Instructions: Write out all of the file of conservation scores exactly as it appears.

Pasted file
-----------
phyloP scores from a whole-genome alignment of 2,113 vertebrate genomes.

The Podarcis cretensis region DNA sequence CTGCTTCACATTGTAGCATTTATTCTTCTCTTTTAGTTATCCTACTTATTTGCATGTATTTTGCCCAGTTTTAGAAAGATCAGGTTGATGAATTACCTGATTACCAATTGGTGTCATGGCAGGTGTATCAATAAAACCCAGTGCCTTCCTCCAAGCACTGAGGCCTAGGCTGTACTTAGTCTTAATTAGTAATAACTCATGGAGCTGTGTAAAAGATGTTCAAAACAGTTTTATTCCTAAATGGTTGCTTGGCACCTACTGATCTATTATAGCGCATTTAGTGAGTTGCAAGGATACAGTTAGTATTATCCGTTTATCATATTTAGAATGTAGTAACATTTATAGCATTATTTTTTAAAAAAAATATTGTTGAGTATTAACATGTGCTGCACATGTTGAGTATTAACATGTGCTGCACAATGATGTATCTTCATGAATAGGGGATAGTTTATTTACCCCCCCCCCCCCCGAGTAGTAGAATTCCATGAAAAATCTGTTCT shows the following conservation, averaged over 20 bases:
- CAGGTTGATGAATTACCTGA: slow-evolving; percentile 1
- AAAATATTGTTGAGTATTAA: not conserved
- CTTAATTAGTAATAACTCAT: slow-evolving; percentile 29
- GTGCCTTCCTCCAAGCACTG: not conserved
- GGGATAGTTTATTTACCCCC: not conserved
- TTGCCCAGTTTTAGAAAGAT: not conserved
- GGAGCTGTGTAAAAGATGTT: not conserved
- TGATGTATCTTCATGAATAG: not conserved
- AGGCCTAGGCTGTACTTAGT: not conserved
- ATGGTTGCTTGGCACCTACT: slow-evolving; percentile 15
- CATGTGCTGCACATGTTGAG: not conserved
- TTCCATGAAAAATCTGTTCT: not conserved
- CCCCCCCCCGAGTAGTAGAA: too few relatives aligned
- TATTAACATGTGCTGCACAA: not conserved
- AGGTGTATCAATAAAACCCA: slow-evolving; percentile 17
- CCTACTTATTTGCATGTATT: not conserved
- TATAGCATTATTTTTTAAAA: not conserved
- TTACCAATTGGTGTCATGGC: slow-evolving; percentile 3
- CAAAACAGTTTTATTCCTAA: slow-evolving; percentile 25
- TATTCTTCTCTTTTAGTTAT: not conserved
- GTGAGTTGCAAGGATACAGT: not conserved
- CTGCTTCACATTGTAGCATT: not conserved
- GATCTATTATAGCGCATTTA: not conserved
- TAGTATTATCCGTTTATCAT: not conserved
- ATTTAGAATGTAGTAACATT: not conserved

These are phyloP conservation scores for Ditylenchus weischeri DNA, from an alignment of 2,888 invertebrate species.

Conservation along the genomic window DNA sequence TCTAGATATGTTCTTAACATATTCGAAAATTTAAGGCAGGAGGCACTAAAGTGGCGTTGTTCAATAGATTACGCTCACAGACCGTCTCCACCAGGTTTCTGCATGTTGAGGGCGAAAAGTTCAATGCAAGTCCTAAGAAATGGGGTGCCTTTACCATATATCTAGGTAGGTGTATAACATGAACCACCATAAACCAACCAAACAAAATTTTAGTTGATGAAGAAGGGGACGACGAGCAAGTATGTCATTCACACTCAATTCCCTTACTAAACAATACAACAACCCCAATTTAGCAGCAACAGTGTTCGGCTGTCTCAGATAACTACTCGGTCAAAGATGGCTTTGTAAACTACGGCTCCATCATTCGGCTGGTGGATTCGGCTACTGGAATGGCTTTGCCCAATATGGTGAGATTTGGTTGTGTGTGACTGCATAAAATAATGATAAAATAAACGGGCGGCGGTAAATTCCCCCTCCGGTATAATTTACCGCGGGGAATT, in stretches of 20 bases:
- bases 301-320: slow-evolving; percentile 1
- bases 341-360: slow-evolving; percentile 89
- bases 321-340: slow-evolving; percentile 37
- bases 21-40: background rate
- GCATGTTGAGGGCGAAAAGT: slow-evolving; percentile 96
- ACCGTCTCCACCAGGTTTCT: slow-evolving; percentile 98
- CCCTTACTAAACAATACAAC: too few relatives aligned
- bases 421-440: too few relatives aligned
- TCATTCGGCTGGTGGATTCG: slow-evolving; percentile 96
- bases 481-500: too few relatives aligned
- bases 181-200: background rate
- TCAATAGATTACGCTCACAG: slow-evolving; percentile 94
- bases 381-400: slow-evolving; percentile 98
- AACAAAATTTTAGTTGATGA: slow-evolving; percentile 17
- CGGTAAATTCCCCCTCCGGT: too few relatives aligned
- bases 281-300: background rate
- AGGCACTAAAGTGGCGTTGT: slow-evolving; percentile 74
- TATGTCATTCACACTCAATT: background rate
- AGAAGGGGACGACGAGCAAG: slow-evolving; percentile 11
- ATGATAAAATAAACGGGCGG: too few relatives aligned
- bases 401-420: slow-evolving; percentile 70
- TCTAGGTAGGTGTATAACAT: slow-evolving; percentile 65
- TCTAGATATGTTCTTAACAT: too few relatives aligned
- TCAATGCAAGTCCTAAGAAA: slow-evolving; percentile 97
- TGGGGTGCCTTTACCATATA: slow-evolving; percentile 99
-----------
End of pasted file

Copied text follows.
phyloP scores from a whole-genome alignment of 2,113 vertebrate genomes.

The Podarcis cretensis region DNA sequence CTGCTTCACATTGTAGCATTTATTCTTCTCTTTTAGTTATCCTACTTATTTGCATGTATTTTGCCCAGTTTTAGAAAGATCAGGTTGATGAATTACCTGATTACCAATTGGTGTCATGGCAGGTGTATCAATAAAACCCAGTGCCTTCCTCCAAGCACTGAGGCCTAGGCTGTACTTAGTCTTAATTAGTAATAACTCATGGAGCTGTGTAAAAGATGTTCAAAACAGTTTTATTCCTAAATGGTTGCTTGGCACCTACTGATCTATTATAGCGCATTTAGTGAGTTGCAAGGATACAGTTAGTATTATCCGTTTATCATATTTAGAATGTAGTAACATTTATAGCATTATTTTTTAAAAAAAATATTGTTGAGTATTAACATGTGCTGCACATGTTGAGTATTAACATGTGCTGCACAATGATGTATCTTCATGAATAGGGGATAGTTTATTTACCCCCCCCCCCCCCGAGTAGTAGAATTCCATGAAAAATCTGTTCT shows the following conservation, averaged over 20 bases:
- CAGGTTGATGAATTACCTGA: slow-evolving; percentile 1
- AAAATATTGTTGAGTATTAA: not conserved
- CTTAATTAGTAATAACTCAT: slow-evolving; percentile 29
- GTGCCTTCCTCCAAGCACTG: not conserved
- GGGATAGTTTATTTACCCCC: not conserved
- TTGCCCAGTTTTAGAAAGAT: not conserved
- GGAGCTGTGTAAAAGATGTT: not conserved
- TGATGTATCTTCATGAATAG: not conserved
- AGGCCTAGGCTGTACTTAGT: not conserved
- ATGGTTGCTTGGCACCTACT: slow-evolving; percentile 15
- CATGTGCTGCACATGTTGAG: not conserved
- TTCCATGAAAAATCTGTTCT: not conserved
- CCCCCCCCCGAGTAGTAGAA: too few relatives aligned
- TATTAACATGTGCTGCACAA: not conserved
- AGGTGTATCAATAAAACCCA: slow-evolving; percentile 17
- CCTACTTATTTGCATGTATT: not conserved
- TATAGCATTATTTTTTAAAA: not conserved
- TTACCAATTGGTGTCATGGC: slow-evolving; percentile 3
- CAAAACAGTTTTATTCCTAA: slow-evolving; percentile 25
- TATTCTTCTCTTTTAGTTAT: not conserved
- GTGAGTTGCAAGGATACAGT: not conserved
- CTGCTTCACATTGTAGCATT: not conserved
- GATCTATTATAGCGCATTTA: not conserved
- TAGTATTATCCGTTTATCAT: not conserved
- ATTTAGAATGTAGTAACATT: not conserved

These are phyloP conservation scores for Ditylenchus weischeri DNA, from an alignment of 2,888 invertebrate species.

Conservation along the genomic window DNA sequence TCTAGATATGTTCTTAACATATTCGAAAATTTAAGGCAGGAGGCACTAAAGTGGCGTTGTTCAATAGATTACGCTCACAGACCGTCTCCACCAGGTTTCTGCATGTTGAGGGCGAAAAGTTCAATGCAAGTCCTAAGAAATGGGGTGCCTTTACCATATATCTAGGTAGGTGTATAACATGAACCACCATAAACCAACCAAACAAAATTTTAGTTGATGAAGAAGGGGACGACGAGCAAGTATGTCATTCACACTCAATTCCCTTACTAAACAATACAACAACCCCAATTTAGCAGCAACAGTGTTCGGCTGTCTCAGATAACTACTCGGTCAAAGATGGCTTTGTAAACTACGGCTCCATCATTCGGCTGGTGGATTCGGCTACTGGAATGGCTTTGCCCAATATGGTGAGATTTGGTTGTGTGTGACTGCATAAAATAATGATAAAATAAACGGGCGGCGGTAAATTCCCCCTCCGGTATAATTTACCGCGGGGAATT, in stretches of 20 bases:
- bases 301-320: slow-evolving; percentile 1
- bases 341-360: slow-evolving; percentile 89
- bases 321-340: slow-evolving; percentile 37
- bases 21-40: background rate
- GCATGTTGAGGGCGAAAAGT: slow-evolving; percentile 96
- ACCGTCTCCACCAGGTTTCT: slow-evolving; percentile 98
- CCCTTACTAAACAATACAAC: too few relatives aligned
- bases 421-440: too few relatives aligned
- TCATTCGGCTGGTGGATTCG: slow-evolving; percentile 96
- bases 481-500: too few relatives aligned
- bases 181-200: background rate
- TCAATAGATTACGCTCACAG: slow-evolving; percentile 94
- bases 381-400: slow-evolving; percentile 98
- AACAAAATTTTAGTTGATGA: slow-evolving; percentile 17
- CGGTAAATTCCCCCTCCGGT: too few relatives aligned
- bases 281-300: background rate
- AGGCACTAAAGTGGCGTTGT: slow-evolving; percentile 74
- TATGTCATTCACACTCAATT: background rate
- AGAAGGGGACGACGAGCAAG: slow-evolving; percentile 11
- ATGATAAAATAAACGGGCGG: too few relatives aligned
- bases 401-420: slow-evolving; percentile 70
- TCTAGGTAGGTGTATAACAT: slow-evolving; percentile 65
- TCTAGATATGTTCTTAACAT: too few relatives aligned
- TCAATGCAAGTCCTAAGAAA: slow-evolving; percentile 97
- TGGGGTGCCTTTACCATATA: slow-evolving; percentile 99